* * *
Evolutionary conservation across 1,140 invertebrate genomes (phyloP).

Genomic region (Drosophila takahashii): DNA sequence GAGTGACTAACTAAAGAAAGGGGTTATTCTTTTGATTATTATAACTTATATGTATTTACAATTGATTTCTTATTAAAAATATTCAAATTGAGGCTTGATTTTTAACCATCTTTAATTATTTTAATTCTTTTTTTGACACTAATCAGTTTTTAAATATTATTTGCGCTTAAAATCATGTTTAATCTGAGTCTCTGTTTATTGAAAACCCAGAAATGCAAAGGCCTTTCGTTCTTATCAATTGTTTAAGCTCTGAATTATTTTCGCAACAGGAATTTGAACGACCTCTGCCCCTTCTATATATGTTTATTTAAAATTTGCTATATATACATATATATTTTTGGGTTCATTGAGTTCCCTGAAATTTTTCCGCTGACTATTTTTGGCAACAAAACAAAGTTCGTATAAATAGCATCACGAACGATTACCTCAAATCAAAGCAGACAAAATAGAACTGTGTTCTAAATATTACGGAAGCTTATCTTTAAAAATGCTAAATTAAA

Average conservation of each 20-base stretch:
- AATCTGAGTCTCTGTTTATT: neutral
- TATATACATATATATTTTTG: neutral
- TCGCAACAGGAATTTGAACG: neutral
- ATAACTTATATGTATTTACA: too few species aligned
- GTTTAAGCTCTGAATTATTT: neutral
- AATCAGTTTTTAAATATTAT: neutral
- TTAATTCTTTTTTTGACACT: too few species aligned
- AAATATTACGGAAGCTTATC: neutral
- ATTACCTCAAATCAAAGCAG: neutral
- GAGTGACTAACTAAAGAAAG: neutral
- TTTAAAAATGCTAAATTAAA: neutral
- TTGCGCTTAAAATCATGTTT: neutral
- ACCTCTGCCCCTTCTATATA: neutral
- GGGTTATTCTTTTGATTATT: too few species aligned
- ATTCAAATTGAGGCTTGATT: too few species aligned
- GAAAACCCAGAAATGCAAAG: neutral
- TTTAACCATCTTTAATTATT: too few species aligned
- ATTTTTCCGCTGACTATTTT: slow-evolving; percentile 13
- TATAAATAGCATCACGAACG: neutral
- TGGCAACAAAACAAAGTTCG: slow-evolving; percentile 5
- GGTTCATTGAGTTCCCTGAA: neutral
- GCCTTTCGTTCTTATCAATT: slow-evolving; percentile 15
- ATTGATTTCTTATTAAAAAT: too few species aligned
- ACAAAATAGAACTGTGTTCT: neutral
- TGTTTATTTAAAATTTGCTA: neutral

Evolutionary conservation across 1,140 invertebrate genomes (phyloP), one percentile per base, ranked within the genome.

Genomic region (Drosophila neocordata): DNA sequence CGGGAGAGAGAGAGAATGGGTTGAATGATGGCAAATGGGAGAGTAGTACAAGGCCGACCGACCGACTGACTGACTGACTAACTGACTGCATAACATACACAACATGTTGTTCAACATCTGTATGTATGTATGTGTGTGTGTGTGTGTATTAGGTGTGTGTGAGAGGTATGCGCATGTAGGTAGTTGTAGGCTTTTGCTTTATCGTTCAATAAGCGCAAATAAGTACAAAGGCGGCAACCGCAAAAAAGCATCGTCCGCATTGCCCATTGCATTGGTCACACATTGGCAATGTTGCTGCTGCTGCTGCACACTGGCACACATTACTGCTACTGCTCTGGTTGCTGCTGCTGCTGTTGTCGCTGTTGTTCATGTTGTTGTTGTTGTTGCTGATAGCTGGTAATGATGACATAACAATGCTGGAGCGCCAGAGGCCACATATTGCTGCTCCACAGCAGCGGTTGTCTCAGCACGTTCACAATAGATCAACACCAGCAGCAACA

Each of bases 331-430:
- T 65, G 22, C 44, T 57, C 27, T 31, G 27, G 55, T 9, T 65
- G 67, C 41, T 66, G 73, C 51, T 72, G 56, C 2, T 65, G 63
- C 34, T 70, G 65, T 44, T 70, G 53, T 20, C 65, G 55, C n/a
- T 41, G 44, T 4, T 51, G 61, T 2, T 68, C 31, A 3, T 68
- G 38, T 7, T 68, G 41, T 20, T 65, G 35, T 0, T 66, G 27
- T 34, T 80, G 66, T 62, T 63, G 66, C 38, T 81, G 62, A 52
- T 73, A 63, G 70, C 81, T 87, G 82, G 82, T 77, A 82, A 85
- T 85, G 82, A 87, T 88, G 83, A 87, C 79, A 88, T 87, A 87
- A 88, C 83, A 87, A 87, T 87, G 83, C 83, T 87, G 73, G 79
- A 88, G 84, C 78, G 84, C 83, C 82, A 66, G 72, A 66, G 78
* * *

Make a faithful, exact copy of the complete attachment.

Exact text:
Evolutionary conservation across 1,140 invertebrate genomes (phyloP).

Genomic region (Drosophila takahashii): DNA sequence GAGTGACTAACTAAAGAAAGGGGTTATTCTTTTGATTATTATAACTTATATGTATTTACAATTGATTTCTTATTAAAAATATTCAAATTGAGGCTTGATTTTTAACCATCTTTAATTATTTTAATTCTTTTTTTGACACTAATCAGTTTTTAAATATTATTTGCGCTTAAAATCATGTTTAATCTGAGTCTCTGTTTATTGAAAACCCAGAAATGCAAAGGCCTTTCGTTCTTATCAATTGTTTAAGCTCTGAATTATTTTCGCAACAGGAATTTGAACGACCTCTGCCCCTTCTATATATGTTTATTTAAAATTTGCTATATATACATATATATTTTTGGGTTCATTGAGTTCCCTGAAATTTTTCCGCTGACTATTTTTGGCAACAAAACAAAGTTCGTATAAATAGCATCACGAACGATTACCTCAAATCAAAGCAGACAAAATAGAACTGTGTTCTAAATATTACGGAAGCTTATCTTTAAAAATGCTAAATTAAA

Average conservation of each 20-base stretch:
- AATCTGAGTCTCTGTTTATT: neutral
- TATATACATATATATTTTTG: neutral
- TCGCAACAGGAATTTGAACG: neutral
- ATAACTTATATGTATTTACA: too few species aligned
- GTTTAAGCTCTGAATTATTT: neutral
- AATCAGTTTTTAAATATTAT: neutral
- TTAATTCTTTTTTTGACACT: too few species aligned
- AAATATTACGGAAGCTTATC: neutral
- ATTACCTCAAATCAAAGCAG: neutral
- GAGTGACTAACTAAAGAAAG: neutral
- TTTAAAAATGCTAAATTAAA: neutral
- TTGCGCTTAAAATCATGTTT: neutral
- ACCTCTGCCCCTTCTATATA: neutral
- GGGTTATTCTTTTGATTATT: too few species aligned
- ATTCAAATTGAGGCTTGATT: too few species aligned
- GAAAACCCAGAAATGCAAAG: neutral
- TTTAACCATCTTTAATTATT: too few species aligned
- ATTTTTCCGCTGACTATTTT: slow-evolving; percentile 13
- TATAAATAGCATCACGAACG: neutral
- TGGCAACAAAACAAAGTTCG: slow-evolving; percentile 5
- GGTTCATTGAGTTCCCTGAA: neutral
- GCCTTTCGTTCTTATCAATT: slow-evolving; percentile 15
- ATTGATTTCTTATTAAAAAT: too few species aligned
- ACAAAATAGAACTGTGTTCT: neutral
- TGTTTATTTAAAATTTGCTA: neutral

Evolutionary conservation across 1,140 invertebrate genomes (phyloP), one percentile per base, ranked within the genome.

Genomic region (Drosophila neocordata): DNA sequence CGGGAGAGAGAGAGAATGGGTTGAATGATGGCAAATGGGAGAGTAGTACAAGGCCGACCGACCGACTGACTGACTGACTAACTGACTGCATAACATACACAACATGTTGTTCAACATCTGTATGTATGTATGTGTGTGTGTGTGTGTATTAGGTGTGTGTGAGAGGTATGCGCATGTAGGTAGTTGTAGGCTTTTGCTTTATCGTTCAATAAGCGCAAATAAGTACAAAGGCGGCAACCGCAAAAAAGCATCGTCCGCATTGCCCATTGCATTGGTCACACATTGGCAATGTTGCTGCTGCTGCTGCACACTGGCACACATTACTGCTACTGCTCTGGTTGCTGCTGCTGCTGTTGTCGCTGTTGTTCATGTTGTTGTTGTTGTTGCTGATAGCTGGTAATGATGACATAACAATGCTGGAGCGCCAGAGGCCACATATTGCTGCTCCACAGCAGCGGTTGTCTCAGCACGTTCACAATAGATCAACACCAGCAGCAACA

Each of bases 331-430:
- T 65, G 22, C 44, T 57, C 27, T 31, G 27, G 55, T 9, T 65
- G 67, C 41, T 66, G 73, C 51, T 72, G 56, C 2, T 65, G 63
- C 34, T 70, G 65, T 44, T 70, G 53, T 20, C 65, G 55, C n/a
- T 41, G 44, T 4, T 51, G 61, T 2, T 68, C 31, A 3, T 68
- G 38, T 7, T 68, G 41, T 20, T 65, G 35, T 0, T 66, G 27
- T 34, T 80, G 66, T 62, T 63, G 66, C 38, T 81, G 62, A 52
- T 73, A 63, G 70, C 81, T 87, G 82, G 82, T 77, A 82, A 85
- T 85, G 82, A 87, T 88, G 83, A 87, C 79, A 88, T 87, A 87
- A 88, C 83, A 87, A 87, T 87, G 83, C 83, T 87, G 73, G 79
- A 88, G 84, C 78, G 84, C 83, C 82, A 66, G 72, A 66, G 78